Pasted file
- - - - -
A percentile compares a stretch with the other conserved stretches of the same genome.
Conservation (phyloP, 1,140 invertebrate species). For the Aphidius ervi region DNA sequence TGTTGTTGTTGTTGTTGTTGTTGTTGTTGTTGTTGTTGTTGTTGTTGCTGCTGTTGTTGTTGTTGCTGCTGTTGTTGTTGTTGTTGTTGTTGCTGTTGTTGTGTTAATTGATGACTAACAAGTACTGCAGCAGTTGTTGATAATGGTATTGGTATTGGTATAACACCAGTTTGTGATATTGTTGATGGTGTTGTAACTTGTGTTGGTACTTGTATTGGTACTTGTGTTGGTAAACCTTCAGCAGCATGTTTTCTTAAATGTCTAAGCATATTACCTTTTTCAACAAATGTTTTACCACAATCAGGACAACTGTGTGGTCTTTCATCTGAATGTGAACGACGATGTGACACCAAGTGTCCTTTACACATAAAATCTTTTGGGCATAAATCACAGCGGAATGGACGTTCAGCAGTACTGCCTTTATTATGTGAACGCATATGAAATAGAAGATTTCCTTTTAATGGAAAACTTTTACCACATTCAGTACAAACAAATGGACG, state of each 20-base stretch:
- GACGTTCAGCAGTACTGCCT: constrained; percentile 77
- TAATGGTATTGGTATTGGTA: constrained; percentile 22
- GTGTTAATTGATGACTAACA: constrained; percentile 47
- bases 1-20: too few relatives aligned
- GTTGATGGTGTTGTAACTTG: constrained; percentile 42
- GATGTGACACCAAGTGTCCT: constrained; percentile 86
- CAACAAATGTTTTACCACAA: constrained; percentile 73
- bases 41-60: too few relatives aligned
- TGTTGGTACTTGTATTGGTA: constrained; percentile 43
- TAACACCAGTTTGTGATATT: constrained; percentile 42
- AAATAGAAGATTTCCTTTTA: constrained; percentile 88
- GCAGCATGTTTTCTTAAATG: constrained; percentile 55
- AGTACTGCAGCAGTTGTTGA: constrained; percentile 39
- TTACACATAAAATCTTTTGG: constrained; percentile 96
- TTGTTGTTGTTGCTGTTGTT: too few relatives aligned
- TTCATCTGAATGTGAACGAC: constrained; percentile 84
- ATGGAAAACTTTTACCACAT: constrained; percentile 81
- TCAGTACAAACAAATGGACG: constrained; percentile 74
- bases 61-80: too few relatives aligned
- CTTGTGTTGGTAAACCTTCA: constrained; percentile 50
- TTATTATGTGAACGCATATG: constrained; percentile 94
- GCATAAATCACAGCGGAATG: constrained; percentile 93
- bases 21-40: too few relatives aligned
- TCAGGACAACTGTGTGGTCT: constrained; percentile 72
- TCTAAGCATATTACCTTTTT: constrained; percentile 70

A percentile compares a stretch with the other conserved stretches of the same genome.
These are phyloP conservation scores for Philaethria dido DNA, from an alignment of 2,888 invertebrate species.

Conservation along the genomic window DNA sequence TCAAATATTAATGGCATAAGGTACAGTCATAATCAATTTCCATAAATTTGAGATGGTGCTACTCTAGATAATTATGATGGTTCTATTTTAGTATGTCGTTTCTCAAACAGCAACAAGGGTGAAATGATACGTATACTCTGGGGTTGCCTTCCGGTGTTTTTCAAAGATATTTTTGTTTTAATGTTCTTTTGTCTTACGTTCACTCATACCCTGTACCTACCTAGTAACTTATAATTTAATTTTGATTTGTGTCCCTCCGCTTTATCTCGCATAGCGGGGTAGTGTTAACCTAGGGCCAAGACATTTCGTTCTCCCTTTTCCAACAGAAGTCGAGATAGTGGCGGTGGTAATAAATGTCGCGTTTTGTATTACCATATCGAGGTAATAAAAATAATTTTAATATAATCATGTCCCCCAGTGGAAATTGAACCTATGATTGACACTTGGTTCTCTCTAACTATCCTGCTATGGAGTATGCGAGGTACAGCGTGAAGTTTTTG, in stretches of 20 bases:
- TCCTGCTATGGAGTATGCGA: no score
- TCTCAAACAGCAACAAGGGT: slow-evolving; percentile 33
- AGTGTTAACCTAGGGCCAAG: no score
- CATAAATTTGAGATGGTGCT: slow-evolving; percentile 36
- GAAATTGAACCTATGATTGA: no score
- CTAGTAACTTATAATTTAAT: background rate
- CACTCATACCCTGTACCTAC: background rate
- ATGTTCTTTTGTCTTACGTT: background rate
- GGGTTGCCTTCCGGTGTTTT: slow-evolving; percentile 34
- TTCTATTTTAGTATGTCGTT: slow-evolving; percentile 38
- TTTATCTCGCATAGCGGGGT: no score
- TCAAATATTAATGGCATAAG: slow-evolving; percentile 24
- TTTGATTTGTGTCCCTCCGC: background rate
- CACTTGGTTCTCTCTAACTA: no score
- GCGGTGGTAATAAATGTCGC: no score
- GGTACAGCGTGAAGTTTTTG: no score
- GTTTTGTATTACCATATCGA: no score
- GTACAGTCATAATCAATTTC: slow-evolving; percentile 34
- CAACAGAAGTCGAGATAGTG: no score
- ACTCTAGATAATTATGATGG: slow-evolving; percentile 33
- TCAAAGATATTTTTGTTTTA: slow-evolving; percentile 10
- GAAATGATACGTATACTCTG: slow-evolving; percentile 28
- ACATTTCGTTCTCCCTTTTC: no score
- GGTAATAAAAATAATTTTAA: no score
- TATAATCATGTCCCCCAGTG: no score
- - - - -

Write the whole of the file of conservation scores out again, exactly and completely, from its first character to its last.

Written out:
A percentile compares a stretch with the other conserved stretches of the same genome.
Conservation (phyloP, 1,140 invertebrate species). For the Aphidius ervi region DNA sequence TGTTGTTGTTGTTGTTGTTGTTGTTGTTGTTGTTGTTGTTGTTGTTGCTGCTGTTGTTGTTGTTGCTGCTGTTGTTGTTGTTGTTGTTGTTGCTGTTGTTGTGTTAATTGATGACTAACAAGTACTGCAGCAGTTGTTGATAATGGTATTGGTATTGGTATAACACCAGTTTGTGATATTGTTGATGGTGTTGTAACTTGTGTTGGTACTTGTATTGGTACTTGTGTTGGTAAACCTTCAGCAGCATGTTTTCTTAAATGTCTAAGCATATTACCTTTTTCAACAAATGTTTTACCACAATCAGGACAACTGTGTGGTCTTTCATCTGAATGTGAACGACGATGTGACACCAAGTGTCCTTTACACATAAAATCTTTTGGGCATAAATCACAGCGGAATGGACGTTCAGCAGTACTGCCTTTATTATGTGAACGCATATGAAATAGAAGATTTCCTTTTAATGGAAAACTTTTACCACATTCAGTACAAACAAATGGACG, state of each 20-base stretch:
- GACGTTCAGCAGTACTGCCT: constrained; percentile 77
- TAATGGTATTGGTATTGGTA: constrained; percentile 22
- GTGTTAATTGATGACTAACA: constrained; percentile 47
- bases 1-20: too few relatives aligned
- GTTGATGGTGTTGTAACTTG: constrained; percentile 42
- GATGTGACACCAAGTGTCCT: constrained; percentile 86
- CAACAAATGTTTTACCACAA: constrained; percentile 73
- bases 41-60: too few relatives aligned
- TGTTGGTACTTGTATTGGTA: constrained; percentile 43
- TAACACCAGTTTGTGATATT: constrained; percentile 42
- AAATAGAAGATTTCCTTTTA: constrained; percentile 88
- GCAGCATGTTTTCTTAAATG: constrained; percentile 55
- AGTACTGCAGCAGTTGTTGA: constrained; percentile 39
- TTACACATAAAATCTTTTGG: constrained; percentile 96
- TTGTTGTTGTTGCTGTTGTT: too few relatives aligned
- TTCATCTGAATGTGAACGAC: constrained; percentile 84
- ATGGAAAACTTTTACCACAT: constrained; percentile 81
- TCAGTACAAACAAATGGACG: constrained; percentile 74
- bases 61-80: too few relatives aligned
- CTTGTGTTGGTAAACCTTCA: constrained; percentile 50
- TTATTATGTGAACGCATATG: constrained; percentile 94
- GCATAAATCACAGCGGAATG: constrained; percentile 93
- bases 21-40: too few relatives aligned
- TCAGGACAACTGTGTGGTCT: constrained; percentile 72
- TCTAAGCATATTACCTTTTT: constrained; percentile 70

A percentile compares a stretch with the other conserved stretches of the same genome.
These are phyloP conservation scores for Philaethria dido DNA, from an alignment of 2,888 invertebrate species.

Conservation along the genomic window DNA sequence TCAAATATTAATGGCATAAGGTACAGTCATAATCAATTTCCATAAATTTGAGATGGTGCTACTCTAGATAATTATGATGGTTCTATTTTAGTATGTCGTTTCTCAAACAGCAACAAGGGTGAAATGATACGTATACTCTGGGGTTGCCTTCCGGTGTTTTTCAAAGATATTTTTGTTTTAATGTTCTTTTGTCTTACGTTCACTCATACCCTGTACCTACCTAGTAACTTATAATTTAATTTTGATTTGTGTCCCTCCGCTTTATCTCGCATAGCGGGGTAGTGTTAACCTAGGGCCAAGACATTTCGTTCTCCCTTTTCCAACAGAAGTCGAGATAGTGGCGGTGGTAATAAATGTCGCGTTTTGTATTACCATATCGAGGTAATAAAAATAATTTTAATATAATCATGTCCCCCAGTGGAAATTGAACCTATGATTGACACTTGGTTCTCTCTAACTATCCTGCTATGGAGTATGCGAGGTACAGCGTGAAGTTTTTG, in stretches of 20 bases:
- TCCTGCTATGGAGTATGCGA: no score
- TCTCAAACAGCAACAAGGGT: slow-evolving; percentile 33
- AGTGTTAACCTAGGGCCAAG: no score
- CATAAATTTGAGATGGTGCT: slow-evolving; percentile 36
- GAAATTGAACCTATGATTGA: no score
- CTAGTAACTTATAATTTAAT: background rate
- CACTCATACCCTGTACCTAC: background rate
- ATGTTCTTTTGTCTTACGTT: background rate
- GGGTTGCCTTCCGGTGTTTT: slow-evolving; percentile 34
- TTCTATTTTAGTATGTCGTT: slow-evolving; percentile 38
- TTTATCTCGCATAGCGGGGT: no score
- TCAAATATTAATGGCATAAG: slow-evolving; percentile 24
- TTTGATTTGTGTCCCTCCGC: background rate
- CACTTGGTTCTCTCTAACTA: no score
- GCGGTGGTAATAAATGTCGC: no score
- GGTACAGCGTGAAGTTTTTG: no score
- GTTTTGTATTACCATATCGA: no score
- GTACAGTCATAATCAATTTC: slow-evolving; percentile 34
- CAACAGAAGTCGAGATAGTG: no score
- ACTCTAGATAATTATGATGG: slow-evolving; percentile 33
- TCAAAGATATTTTTGTTTTA: slow-evolving; percentile 10
- GAAATGATACGTATACTCTG: slow-evolving; percentile 28
- ACATTTCGTTCTCCCTTTTC: no score
- GGTAATAAAAATAATTTTAA: no score
- TATAATCATGTCCCCCAGTG: no score